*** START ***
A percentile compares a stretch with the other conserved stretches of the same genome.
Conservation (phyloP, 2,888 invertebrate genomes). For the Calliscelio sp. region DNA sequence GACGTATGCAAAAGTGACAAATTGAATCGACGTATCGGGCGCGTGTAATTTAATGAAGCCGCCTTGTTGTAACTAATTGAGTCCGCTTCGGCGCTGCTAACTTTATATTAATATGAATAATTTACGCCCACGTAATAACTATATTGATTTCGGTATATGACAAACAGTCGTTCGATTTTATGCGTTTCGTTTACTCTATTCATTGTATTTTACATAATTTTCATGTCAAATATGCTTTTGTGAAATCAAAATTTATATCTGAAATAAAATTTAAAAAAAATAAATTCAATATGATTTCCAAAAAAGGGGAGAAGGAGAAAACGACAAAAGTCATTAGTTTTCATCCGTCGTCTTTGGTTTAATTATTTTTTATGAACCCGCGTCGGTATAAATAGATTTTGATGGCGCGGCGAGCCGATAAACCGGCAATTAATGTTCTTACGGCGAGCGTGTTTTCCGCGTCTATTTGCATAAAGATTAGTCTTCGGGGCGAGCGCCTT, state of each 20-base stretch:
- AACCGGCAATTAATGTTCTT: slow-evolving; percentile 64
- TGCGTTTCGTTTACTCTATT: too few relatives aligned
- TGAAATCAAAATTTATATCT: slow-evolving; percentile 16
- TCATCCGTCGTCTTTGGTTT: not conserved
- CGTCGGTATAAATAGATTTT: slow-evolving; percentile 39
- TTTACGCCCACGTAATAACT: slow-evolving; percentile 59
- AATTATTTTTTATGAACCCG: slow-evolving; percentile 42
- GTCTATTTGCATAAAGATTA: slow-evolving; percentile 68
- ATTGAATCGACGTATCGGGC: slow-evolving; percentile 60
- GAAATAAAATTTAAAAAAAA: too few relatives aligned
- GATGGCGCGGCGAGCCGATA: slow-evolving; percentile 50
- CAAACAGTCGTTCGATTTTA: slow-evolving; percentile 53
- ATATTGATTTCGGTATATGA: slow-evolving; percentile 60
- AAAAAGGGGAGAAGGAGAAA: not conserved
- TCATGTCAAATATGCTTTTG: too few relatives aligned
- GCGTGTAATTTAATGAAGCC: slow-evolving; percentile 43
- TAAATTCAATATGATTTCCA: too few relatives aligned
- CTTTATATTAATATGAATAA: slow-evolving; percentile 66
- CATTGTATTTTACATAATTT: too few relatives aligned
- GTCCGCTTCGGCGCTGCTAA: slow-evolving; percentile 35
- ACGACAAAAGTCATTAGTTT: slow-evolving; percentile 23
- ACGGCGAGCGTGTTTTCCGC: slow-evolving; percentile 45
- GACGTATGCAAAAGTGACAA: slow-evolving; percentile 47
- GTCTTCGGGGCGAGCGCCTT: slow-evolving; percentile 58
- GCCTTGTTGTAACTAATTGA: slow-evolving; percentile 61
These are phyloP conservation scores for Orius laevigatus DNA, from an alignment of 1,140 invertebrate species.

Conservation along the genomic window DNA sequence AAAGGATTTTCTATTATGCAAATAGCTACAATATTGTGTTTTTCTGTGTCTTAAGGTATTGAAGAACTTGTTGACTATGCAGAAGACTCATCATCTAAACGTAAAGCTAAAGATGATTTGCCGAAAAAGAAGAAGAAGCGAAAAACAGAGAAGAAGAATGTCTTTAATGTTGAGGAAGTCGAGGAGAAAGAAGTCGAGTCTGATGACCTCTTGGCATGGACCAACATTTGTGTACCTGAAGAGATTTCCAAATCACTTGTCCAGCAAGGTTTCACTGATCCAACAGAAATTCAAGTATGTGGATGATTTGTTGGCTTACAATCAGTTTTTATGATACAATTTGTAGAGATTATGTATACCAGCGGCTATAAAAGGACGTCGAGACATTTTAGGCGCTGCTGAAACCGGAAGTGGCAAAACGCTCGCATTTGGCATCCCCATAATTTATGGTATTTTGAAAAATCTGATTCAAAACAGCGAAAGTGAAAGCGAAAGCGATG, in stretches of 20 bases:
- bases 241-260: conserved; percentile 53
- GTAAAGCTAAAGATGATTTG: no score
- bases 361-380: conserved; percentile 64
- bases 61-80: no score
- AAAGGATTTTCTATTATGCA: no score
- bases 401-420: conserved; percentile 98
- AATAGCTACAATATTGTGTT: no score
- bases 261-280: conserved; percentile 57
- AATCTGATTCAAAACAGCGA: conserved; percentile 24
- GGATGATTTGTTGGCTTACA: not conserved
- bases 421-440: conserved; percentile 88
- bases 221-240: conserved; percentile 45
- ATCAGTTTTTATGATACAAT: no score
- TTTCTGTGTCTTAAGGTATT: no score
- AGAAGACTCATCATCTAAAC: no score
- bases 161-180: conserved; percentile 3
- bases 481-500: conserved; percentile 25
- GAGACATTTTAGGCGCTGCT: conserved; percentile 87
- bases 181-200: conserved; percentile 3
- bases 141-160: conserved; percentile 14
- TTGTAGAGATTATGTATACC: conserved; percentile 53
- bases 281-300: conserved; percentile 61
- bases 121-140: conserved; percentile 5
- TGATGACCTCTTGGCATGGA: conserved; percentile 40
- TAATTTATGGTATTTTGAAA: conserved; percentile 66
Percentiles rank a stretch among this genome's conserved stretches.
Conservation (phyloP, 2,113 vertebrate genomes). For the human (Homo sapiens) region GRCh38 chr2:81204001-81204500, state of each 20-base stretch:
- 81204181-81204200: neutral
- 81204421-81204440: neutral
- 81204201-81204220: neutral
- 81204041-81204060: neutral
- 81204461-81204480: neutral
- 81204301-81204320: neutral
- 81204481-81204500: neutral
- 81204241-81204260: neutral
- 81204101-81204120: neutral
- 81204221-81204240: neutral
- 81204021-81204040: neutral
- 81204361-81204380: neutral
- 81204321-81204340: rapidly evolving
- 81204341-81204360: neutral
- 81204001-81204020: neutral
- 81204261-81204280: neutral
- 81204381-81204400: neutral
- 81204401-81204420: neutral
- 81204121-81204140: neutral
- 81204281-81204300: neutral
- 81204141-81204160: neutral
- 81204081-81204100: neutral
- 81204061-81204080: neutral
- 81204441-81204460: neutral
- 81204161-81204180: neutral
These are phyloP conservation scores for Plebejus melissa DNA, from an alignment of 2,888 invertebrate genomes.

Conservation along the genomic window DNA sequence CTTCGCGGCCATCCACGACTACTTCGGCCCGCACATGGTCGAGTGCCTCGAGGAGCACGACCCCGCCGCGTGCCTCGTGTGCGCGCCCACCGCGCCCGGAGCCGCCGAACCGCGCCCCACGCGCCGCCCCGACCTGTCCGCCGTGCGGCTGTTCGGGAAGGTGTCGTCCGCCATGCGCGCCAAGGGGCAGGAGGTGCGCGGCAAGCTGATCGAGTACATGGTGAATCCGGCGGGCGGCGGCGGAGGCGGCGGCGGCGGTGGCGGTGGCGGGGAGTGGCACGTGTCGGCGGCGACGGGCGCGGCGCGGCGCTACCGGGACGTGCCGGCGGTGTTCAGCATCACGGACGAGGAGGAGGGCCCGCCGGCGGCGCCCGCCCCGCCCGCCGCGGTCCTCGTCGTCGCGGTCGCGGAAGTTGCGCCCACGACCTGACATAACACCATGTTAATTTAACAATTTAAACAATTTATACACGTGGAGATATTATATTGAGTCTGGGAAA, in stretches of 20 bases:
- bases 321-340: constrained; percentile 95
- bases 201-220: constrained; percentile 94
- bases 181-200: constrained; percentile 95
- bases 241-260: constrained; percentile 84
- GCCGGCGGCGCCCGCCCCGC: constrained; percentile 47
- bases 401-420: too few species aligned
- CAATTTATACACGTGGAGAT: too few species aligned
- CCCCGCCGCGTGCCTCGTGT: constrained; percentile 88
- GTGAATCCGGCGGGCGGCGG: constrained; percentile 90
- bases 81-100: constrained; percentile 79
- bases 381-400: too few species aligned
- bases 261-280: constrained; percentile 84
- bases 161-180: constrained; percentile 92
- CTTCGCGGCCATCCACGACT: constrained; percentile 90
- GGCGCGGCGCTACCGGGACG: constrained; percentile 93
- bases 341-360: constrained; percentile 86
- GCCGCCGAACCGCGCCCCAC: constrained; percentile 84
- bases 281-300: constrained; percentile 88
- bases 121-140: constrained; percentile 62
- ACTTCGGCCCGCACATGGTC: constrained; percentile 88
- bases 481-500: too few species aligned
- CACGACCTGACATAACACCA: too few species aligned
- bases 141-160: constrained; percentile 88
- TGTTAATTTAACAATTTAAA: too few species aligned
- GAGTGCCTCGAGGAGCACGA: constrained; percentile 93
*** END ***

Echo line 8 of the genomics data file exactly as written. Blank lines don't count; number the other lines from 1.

- TTTACGCCCACGTAATAACT: slow-evolving; percentile 59